Gene regulation in Drosophila melanogaster
Analysis of gene silencing in Drosophila melanogaster.
Drosophila Polycomb Group (PcG) complexes are responsible for the maintenance of the repressed state of specific genes, e.g. the homeotic genes. The genes in the Antennapedia and Bithorax complexes are activated in the early embryo by products of segmentation genes. Transient, localised activators and repressors determine the segmental domains of expression of each homeotic gene.
The specific expression patterns must, however, be remembered for the rest of development and this is where PcG proteins comes in. These complexes bind to regulatory regions, called Polycomb Response Elements (PREs) and thereby maintain a silenced state, while other protein complexes containing the Trithorax protein (TRX) mediate persistence of the active state. Which state the gene will be in, depends on the activity of the promoter at the blastoderm stage. There are two PcG complexes described; PRC1, consisting of Polycomb, Polyhomeotic, Pleiohomeotic and GAGA factors, and the E(z)/Esc (Enhancer of zeste/extra sex combs) complex, which also contains p55 and Rpd3 subunits.We have isolated a gene encoding another PcG protein, Suppressor-of-zeste-12 (Su(z)12) which is a subunit in the E(Z)/Esc complex. Mutants in the Su(z)12 gene exhibit very strong homeotic transformations and SU(Z)12 function is required throughout development to maintain the repressed state of the homeotic genes.The Su(z)12 protein is highly conserved in vertebrates and is related to at least three Arabidopsis proteins. Our current research concerns the role of Su(z)12 in the silencing complex and the function of the various conserved protein domains.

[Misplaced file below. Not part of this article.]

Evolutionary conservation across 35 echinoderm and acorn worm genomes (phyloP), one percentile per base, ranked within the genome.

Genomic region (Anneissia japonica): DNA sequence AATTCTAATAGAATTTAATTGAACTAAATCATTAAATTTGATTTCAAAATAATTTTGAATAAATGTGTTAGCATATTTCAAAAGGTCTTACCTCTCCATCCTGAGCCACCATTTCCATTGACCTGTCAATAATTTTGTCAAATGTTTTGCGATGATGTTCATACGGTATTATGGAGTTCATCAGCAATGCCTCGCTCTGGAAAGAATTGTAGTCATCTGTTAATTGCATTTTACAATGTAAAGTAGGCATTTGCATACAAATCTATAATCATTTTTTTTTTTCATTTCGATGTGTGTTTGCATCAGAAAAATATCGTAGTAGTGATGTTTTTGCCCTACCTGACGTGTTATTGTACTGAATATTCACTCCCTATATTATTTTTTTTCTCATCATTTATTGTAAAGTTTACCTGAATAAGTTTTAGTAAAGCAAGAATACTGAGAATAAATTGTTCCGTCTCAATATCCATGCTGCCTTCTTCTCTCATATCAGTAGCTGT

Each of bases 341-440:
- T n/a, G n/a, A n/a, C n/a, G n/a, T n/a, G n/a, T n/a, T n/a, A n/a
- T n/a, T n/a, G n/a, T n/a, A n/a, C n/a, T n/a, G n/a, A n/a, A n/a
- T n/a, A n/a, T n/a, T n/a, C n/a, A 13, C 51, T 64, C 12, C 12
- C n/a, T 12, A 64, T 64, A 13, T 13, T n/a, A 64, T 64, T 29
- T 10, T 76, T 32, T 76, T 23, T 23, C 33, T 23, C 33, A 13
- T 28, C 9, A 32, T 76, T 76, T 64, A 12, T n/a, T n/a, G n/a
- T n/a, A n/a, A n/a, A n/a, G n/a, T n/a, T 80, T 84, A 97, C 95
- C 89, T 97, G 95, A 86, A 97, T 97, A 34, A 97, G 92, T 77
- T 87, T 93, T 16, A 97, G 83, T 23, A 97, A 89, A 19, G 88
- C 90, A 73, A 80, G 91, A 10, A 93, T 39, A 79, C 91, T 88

Regulation of toy; a Pax-6 gene in Drosophila melanogaster
There are two Pax-6 genes in Drosophila. They encode transcription factors that are important for the correct development of e.g. head structures of flies, a function that is conserved also in humans. One of the Pax-6 genes, toy (twin-of-eyeless), is expressed during early embryonic development and its product initiates the transcription of the second Pax-6 gene, eyeless (ey), by binding to a specific enhancer element in the first ey intron. Complete loss of Toy results in headless flies that die during the pupal stage (see Figure). Loss of ey cause eyeless flies, while weaker alleles give a small eye phenotype.Mutations in the mammalian homologs, the mouse Small eyes gene and the human Aniridia gene, also affect eye development. Homozygous mutant mice lack eye formation and heterozygous mutations of the human Pax-6 gene cause various forms of congenital eye abnormalities referred to as aniridia and Peters' anomaly. We are currently investigating the transcriptional regulation of the Drosophila toy gene by use of the GAL4/UAS system.